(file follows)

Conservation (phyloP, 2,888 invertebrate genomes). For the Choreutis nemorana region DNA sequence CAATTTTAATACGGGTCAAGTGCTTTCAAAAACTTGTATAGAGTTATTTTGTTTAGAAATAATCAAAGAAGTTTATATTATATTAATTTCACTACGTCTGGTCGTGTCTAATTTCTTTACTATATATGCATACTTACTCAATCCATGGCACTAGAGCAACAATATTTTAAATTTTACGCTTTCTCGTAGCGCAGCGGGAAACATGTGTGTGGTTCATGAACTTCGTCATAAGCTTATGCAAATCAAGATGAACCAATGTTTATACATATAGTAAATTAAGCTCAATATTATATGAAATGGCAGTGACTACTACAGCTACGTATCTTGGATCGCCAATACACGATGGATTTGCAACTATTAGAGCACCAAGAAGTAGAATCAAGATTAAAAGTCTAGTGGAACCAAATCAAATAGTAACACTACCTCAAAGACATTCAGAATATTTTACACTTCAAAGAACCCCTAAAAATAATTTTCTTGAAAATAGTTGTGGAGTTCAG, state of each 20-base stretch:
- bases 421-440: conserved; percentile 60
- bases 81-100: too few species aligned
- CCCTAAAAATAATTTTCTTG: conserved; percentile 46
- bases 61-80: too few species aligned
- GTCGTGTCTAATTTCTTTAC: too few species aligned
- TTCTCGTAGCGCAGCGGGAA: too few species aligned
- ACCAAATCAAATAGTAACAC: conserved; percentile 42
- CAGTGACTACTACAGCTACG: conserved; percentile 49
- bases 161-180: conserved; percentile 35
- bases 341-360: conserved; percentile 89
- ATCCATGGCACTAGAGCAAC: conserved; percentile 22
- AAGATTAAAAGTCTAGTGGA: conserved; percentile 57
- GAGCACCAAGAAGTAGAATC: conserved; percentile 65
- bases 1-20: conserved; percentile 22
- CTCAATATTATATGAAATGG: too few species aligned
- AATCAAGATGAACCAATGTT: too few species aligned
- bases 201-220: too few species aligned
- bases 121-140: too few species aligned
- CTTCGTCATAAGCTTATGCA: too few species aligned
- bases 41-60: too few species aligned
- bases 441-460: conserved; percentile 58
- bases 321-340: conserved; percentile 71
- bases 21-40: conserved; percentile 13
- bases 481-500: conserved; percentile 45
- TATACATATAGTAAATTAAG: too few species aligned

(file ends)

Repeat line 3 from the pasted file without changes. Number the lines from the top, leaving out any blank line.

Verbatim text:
- bases 81-100: too few species aligned